January 15, 2020

Democratic Debate

Tuesday was the final Democratic primary debate before the Iowa caucuses. Read the full transcript here. Des Moines Register

See past issues

From the Left

The left doesn’t believe the debate will have a large impact on the polls and focuses on foreign policy.

“In 2008, Barack Obama won the Democratic presidential nomination arguably based on a single policy position that distinguished him from his chief rival: his opposition to the U.S.-led war in Iraq from its outset. Twelve years later, Senator Bernie Sanders of Vermont could conceivably capture the party’s nomination because of that same stance on that same war. At tonight’s Democratic debate, in Iowa, Sanders had his best chance yet to remind progressive primary voters that on the most consequential foreign-policy decision of the 21st century, he stood alone among the six candidates onstage in clearly opposing the Iraq War…

“In 2016, Trump took (dubious) credit for having opposed the Iraq War, using it as a cudgel against both his Republican-primary opponents and Hillary Clinton in the general election. The U.S. has now elected two presidents in a row who were, or claimed to be, against the war. Sanders is hoping voters decide to pick a third.”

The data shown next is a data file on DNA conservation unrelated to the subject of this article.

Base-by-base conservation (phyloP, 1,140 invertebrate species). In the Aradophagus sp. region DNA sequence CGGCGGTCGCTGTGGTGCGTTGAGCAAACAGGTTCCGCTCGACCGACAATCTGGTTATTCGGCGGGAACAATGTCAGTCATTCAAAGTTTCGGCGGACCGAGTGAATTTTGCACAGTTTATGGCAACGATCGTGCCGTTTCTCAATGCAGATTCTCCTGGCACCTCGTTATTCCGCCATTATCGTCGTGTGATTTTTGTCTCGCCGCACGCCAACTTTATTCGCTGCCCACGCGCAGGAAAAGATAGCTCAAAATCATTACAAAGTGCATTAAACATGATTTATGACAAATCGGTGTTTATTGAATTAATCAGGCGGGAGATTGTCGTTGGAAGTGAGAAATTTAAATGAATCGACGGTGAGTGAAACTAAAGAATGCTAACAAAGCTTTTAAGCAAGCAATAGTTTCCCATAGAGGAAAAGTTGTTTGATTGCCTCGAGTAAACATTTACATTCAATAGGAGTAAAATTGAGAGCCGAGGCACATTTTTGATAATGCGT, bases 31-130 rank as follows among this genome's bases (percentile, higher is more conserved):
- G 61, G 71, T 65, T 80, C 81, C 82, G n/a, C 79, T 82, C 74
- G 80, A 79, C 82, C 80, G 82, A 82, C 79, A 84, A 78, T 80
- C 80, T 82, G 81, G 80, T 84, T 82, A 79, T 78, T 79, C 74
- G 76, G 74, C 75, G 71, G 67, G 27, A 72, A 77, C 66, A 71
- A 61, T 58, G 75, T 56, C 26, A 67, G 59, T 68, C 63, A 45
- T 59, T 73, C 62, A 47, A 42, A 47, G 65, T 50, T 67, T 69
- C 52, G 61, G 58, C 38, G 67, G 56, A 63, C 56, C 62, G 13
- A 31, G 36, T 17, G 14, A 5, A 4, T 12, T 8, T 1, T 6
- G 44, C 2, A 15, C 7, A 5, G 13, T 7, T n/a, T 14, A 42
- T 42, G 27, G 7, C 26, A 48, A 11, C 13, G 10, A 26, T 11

Russell Berman, The Atlantic

“With tensions with Iran and controversy over President Trump’s decision to kill Qasem Soleimani big in the news, Democrats had a chance to define their party on the issue. And the debate began on that subject, with the candidates talking at some length. What we got instead was a lot of general talk about taking out combat troops but leaving in other troops who would be tasked with other missions…

“[Meanwhile] Medicare-for-all has come up so much in these debates that bringing it up often elicits groans from people who cover these things… But Klobuchar carved out her niche on it Tuesday night. [She pointed out that most Senate Democrats don’t support the plan endorsed by Sanders and Warren]… Klobuchar then went a step further, pointing to concrete things she’s done and would do, including on drug importation and a bipartisan bill on lowering drug prices… she made a strong play for the substantial-alternative [to Medicare-for-all] mantle over which she, Pete Buttigieg and Joe Biden have been fighting.”